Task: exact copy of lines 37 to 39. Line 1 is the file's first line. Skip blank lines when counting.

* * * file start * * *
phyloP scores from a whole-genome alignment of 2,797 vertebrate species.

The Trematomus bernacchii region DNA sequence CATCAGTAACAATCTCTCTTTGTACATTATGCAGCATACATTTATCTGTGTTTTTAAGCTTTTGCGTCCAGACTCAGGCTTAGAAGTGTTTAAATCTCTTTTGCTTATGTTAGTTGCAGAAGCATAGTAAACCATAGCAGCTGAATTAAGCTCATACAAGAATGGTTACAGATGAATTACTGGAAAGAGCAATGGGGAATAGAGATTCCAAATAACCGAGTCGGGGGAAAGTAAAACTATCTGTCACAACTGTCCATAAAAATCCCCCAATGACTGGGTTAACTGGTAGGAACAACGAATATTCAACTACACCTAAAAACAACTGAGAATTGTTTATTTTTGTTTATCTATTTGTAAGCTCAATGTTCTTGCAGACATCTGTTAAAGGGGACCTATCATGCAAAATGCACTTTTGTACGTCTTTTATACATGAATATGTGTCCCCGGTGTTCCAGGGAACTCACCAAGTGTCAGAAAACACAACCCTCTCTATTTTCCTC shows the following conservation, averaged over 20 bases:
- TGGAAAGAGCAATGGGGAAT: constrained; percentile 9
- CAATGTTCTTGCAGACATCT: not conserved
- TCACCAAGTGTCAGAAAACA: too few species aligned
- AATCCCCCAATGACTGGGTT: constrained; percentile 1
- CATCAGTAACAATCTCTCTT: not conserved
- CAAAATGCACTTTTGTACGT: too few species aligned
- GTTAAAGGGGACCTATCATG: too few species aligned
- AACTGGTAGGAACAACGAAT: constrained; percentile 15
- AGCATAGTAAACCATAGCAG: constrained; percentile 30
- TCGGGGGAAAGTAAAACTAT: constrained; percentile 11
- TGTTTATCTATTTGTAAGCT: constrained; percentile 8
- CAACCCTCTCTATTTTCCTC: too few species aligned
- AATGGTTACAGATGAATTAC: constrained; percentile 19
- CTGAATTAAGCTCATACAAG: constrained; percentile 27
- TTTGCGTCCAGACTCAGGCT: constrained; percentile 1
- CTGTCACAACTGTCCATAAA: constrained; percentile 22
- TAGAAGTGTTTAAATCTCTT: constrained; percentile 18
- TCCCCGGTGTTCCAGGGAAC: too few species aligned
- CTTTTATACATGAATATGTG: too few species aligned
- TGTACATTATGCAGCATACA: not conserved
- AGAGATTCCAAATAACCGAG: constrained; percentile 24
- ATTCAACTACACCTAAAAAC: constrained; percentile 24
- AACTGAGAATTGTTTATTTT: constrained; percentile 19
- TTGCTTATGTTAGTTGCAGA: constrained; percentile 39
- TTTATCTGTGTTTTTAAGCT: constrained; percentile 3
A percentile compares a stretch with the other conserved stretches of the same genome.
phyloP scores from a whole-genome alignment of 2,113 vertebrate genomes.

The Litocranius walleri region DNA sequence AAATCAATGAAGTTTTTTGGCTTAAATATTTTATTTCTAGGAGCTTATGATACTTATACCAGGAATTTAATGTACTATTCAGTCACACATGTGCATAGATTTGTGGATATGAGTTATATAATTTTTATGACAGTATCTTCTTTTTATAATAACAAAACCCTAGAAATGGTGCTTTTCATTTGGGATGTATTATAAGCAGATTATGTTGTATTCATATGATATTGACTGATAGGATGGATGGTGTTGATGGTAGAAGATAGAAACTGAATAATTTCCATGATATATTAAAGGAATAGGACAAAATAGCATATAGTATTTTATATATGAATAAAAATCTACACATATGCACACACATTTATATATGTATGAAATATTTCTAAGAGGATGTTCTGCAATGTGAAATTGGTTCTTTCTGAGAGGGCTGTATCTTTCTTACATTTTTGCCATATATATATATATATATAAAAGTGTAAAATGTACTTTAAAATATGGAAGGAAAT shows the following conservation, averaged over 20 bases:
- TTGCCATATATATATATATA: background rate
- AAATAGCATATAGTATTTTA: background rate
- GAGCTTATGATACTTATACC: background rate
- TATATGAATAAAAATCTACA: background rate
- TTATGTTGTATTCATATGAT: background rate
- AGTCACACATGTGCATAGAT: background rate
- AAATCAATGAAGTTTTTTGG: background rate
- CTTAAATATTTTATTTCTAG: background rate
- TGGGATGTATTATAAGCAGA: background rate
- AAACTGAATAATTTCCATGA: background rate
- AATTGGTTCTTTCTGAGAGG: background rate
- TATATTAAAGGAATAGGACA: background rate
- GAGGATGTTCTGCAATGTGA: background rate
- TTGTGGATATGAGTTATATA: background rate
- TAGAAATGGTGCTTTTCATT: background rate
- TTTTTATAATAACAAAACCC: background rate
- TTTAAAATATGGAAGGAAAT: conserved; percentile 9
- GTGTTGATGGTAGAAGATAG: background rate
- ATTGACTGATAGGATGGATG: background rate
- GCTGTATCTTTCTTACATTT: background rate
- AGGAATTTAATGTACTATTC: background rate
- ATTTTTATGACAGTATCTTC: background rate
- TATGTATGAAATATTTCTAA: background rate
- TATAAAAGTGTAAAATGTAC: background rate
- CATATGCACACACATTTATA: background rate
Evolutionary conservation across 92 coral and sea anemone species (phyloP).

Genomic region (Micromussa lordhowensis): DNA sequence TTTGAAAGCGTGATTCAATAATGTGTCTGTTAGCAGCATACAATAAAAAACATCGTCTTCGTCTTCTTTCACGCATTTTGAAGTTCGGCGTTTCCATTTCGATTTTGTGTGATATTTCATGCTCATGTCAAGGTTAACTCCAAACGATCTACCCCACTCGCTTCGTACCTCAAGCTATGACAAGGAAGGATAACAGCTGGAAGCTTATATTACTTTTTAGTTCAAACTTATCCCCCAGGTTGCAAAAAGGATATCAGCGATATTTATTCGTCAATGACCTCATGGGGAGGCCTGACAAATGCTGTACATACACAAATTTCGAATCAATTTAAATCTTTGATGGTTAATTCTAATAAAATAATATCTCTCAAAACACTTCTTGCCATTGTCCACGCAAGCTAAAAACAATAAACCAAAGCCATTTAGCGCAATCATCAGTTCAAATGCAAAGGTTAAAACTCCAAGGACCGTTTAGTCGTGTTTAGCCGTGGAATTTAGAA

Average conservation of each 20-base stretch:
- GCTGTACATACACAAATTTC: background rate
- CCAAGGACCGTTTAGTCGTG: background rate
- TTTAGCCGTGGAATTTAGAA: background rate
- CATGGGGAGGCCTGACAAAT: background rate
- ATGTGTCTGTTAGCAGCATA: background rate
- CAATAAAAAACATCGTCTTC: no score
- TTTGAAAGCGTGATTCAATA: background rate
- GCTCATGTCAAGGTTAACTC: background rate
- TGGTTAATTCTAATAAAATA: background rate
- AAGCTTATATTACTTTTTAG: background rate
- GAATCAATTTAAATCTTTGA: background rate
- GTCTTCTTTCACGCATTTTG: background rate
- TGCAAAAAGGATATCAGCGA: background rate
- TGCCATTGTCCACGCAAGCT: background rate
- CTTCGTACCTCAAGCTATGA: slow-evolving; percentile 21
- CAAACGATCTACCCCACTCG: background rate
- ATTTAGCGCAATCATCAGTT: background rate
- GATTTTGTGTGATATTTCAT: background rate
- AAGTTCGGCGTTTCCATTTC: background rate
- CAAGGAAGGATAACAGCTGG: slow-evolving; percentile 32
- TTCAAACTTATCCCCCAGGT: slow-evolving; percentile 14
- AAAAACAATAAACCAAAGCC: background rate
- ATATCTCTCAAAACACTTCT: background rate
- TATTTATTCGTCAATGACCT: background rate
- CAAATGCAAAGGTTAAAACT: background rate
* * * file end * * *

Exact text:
- AAATCAATGAAGTTTTTTGG: background rate
- CTTAAATATTTTATTTCTAG: background rate
- TGGGATGTATTATAAGCAGA: background rate